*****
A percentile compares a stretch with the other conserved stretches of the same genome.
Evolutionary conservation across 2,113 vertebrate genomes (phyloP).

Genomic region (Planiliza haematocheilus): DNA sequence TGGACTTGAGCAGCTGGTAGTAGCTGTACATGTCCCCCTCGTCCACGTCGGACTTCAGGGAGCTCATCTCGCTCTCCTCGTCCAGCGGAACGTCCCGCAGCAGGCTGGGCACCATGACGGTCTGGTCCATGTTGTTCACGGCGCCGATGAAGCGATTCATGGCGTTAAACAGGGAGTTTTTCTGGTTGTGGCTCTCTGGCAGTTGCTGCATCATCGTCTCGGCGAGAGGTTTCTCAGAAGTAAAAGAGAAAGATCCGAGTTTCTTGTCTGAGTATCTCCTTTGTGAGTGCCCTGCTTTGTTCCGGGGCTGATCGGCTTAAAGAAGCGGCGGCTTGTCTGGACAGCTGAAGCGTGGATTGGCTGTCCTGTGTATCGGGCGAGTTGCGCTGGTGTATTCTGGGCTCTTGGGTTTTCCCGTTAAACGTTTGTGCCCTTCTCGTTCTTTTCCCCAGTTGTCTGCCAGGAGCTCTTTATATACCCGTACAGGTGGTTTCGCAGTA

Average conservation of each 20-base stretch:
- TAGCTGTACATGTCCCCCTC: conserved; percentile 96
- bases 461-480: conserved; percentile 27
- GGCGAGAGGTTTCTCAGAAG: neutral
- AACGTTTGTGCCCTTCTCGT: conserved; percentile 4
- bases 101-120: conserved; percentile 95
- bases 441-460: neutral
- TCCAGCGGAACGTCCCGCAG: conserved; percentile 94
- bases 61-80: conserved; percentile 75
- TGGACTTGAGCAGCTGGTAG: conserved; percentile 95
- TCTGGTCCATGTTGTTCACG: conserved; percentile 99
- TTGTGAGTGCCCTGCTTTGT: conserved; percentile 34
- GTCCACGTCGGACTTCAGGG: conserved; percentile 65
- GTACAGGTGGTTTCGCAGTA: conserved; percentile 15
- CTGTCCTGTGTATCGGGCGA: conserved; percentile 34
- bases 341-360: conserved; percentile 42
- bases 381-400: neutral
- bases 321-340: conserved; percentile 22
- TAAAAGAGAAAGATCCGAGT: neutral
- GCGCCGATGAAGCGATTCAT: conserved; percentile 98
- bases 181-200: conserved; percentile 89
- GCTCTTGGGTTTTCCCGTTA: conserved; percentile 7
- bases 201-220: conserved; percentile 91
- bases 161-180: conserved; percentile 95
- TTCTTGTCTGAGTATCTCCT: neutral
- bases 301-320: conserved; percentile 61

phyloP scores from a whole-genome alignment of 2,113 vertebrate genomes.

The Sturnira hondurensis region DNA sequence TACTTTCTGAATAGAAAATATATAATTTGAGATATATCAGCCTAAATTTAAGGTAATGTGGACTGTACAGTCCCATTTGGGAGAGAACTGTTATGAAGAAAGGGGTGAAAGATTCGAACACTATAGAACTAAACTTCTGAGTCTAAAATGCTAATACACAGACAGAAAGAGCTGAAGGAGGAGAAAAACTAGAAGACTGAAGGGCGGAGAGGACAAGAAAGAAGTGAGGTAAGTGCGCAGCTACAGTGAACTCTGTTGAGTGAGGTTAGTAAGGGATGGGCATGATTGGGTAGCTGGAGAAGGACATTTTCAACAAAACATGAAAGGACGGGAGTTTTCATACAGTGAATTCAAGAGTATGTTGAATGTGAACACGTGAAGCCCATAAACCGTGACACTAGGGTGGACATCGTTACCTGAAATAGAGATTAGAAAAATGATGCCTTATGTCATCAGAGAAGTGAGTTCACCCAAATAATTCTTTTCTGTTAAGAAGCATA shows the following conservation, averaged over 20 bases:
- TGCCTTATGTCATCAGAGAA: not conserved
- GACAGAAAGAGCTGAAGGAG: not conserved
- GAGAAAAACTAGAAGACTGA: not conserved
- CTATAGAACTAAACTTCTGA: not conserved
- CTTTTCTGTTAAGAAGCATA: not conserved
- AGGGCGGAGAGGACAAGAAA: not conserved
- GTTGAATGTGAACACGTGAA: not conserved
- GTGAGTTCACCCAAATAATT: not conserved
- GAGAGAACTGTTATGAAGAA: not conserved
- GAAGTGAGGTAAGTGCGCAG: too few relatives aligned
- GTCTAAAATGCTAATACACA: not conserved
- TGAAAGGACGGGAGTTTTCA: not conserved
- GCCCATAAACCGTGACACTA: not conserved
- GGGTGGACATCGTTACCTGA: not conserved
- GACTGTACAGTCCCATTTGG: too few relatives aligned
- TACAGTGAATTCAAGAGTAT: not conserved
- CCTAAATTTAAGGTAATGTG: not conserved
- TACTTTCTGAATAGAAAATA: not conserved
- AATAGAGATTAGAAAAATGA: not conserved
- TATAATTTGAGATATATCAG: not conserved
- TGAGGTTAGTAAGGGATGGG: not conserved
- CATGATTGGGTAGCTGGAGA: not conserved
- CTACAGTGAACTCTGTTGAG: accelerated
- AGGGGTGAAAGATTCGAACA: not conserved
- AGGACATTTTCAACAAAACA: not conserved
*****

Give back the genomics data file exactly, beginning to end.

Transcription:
A percentile compares a stretch with the other conserved stretches of the same genome.
Evolutionary conservation across 2,113 vertebrate genomes (phyloP).

Genomic region (Planiliza haematocheilus): DNA sequence TGGACTTGAGCAGCTGGTAGTAGCTGTACATGTCCCCCTCGTCCACGTCGGACTTCAGGGAGCTCATCTCGCTCTCCTCGTCCAGCGGAACGTCCCGCAGCAGGCTGGGCACCATGACGGTCTGGTCCATGTTGTTCACGGCGCCGATGAAGCGATTCATGGCGTTAAACAGGGAGTTTTTCTGGTTGTGGCTCTCTGGCAGTTGCTGCATCATCGTCTCGGCGAGAGGTTTCTCAGAAGTAAAAGAGAAAGATCCGAGTTTCTTGTCTGAGTATCTCCTTTGTGAGTGCCCTGCTTTGTTCCGGGGCTGATCGGCTTAAAGAAGCGGCGGCTTGTCTGGACAGCTGAAGCGTGGATTGGCTGTCCTGTGTATCGGGCGAGTTGCGCTGGTGTATTCTGGGCTCTTGGGTTTTCCCGTTAAACGTTTGTGCCCTTCTCGTTCTTTTCCCCAGTTGTCTGCCAGGAGCTCTTTATATACCCGTACAGGTGGTTTCGCAGTA

Average conservation of each 20-base stretch:
- TAGCTGTACATGTCCCCCTC: conserved; percentile 96
- bases 461-480: conserved; percentile 27
- GGCGAGAGGTTTCTCAGAAG: neutral
- AACGTTTGTGCCCTTCTCGT: conserved; percentile 4
- bases 101-120: conserved; percentile 95
- bases 441-460: neutral
- TCCAGCGGAACGTCCCGCAG: conserved; percentile 94
- bases 61-80: conserved; percentile 75
- TGGACTTGAGCAGCTGGTAG: conserved; percentile 95
- TCTGGTCCATGTTGTTCACG: conserved; percentile 99
- TTGTGAGTGCCCTGCTTTGT: conserved; percentile 34
- GTCCACGTCGGACTTCAGGG: conserved; percentile 65
- GTACAGGTGGTTTCGCAGTA: conserved; percentile 15
- CTGTCCTGTGTATCGGGCGA: conserved; percentile 34
- bases 341-360: conserved; percentile 42
- bases 381-400: neutral
- bases 321-340: conserved; percentile 22
- TAAAAGAGAAAGATCCGAGT: neutral
- GCGCCGATGAAGCGATTCAT: conserved; percentile 98
- bases 181-200: conserved; percentile 89
- GCTCTTGGGTTTTCCCGTTA: conserved; percentile 7
- bases 201-220: conserved; percentile 91
- bases 161-180: conserved; percentile 95
- TTCTTGTCTGAGTATCTCCT: neutral
- bases 301-320: conserved; percentile 61

phyloP scores from a whole-genome alignment of 2,113 vertebrate genomes.

The Sturnira hondurensis region DNA sequence TACTTTCTGAATAGAAAATATATAATTTGAGATATATCAGCCTAAATTTAAGGTAATGTGGACTGTACAGTCCCATTTGGGAGAGAACTGTTATGAAGAAAGGGGTGAAAGATTCGAACACTATAGAACTAAACTTCTGAGTCTAAAATGCTAATACACAGACAGAAAGAGCTGAAGGAGGAGAAAAACTAGAAGACTGAAGGGCGGAGAGGACAAGAAAGAAGTGAGGTAAGTGCGCAGCTACAGTGAACTCTGTTGAGTGAGGTTAGTAAGGGATGGGCATGATTGGGTAGCTGGAGAAGGACATTTTCAACAAAACATGAAAGGACGGGAGTTTTCATACAGTGAATTCAAGAGTATGTTGAATGTGAACACGTGAAGCCCATAAACCGTGACACTAGGGTGGACATCGTTACCTGAAATAGAGATTAGAAAAATGATGCCTTATGTCATCAGAGAAGTGAGTTCACCCAAATAATTCTTTTCTGTTAAGAAGCATA shows the following conservation, averaged over 20 bases:
- TGCCTTATGTCATCAGAGAA: not conserved
- GACAGAAAGAGCTGAAGGAG: not conserved
- GAGAAAAACTAGAAGACTGA: not conserved
- CTATAGAACTAAACTTCTGA: not conserved
- CTTTTCTGTTAAGAAGCATA: not conserved
- AGGGCGGAGAGGACAAGAAA: not conserved
- GTTGAATGTGAACACGTGAA: not conserved
- GTGAGTTCACCCAAATAATT: not conserved
- GAGAGAACTGTTATGAAGAA: not conserved
- GAAGTGAGGTAAGTGCGCAG: too few relatives aligned
- GTCTAAAATGCTAATACACA: not conserved
- TGAAAGGACGGGAGTTTTCA: not conserved
- GCCCATAAACCGTGACACTA: not conserved
- GGGTGGACATCGTTACCTGA: not conserved
- GACTGTACAGTCCCATTTGG: too few relatives aligned
- TACAGTGAATTCAAGAGTAT: not conserved
- CCTAAATTTAAGGTAATGTG: not conserved
- TACTTTCTGAATAGAAAATA: not conserved
- AATAGAGATTAGAAAAATGA: not conserved
- TATAATTTGAGATATATCAG: not conserved
- TGAGGTTAGTAAGGGATGGG: not conserved
- CATGATTGGGTAGCTGGAGA: not conserved
- CTACAGTGAACTCTGTTGAG: accelerated
- AGGGGTGAAAGATTCGAACA: not conserved
- AGGACATTTTCAACAAAACA: not conserved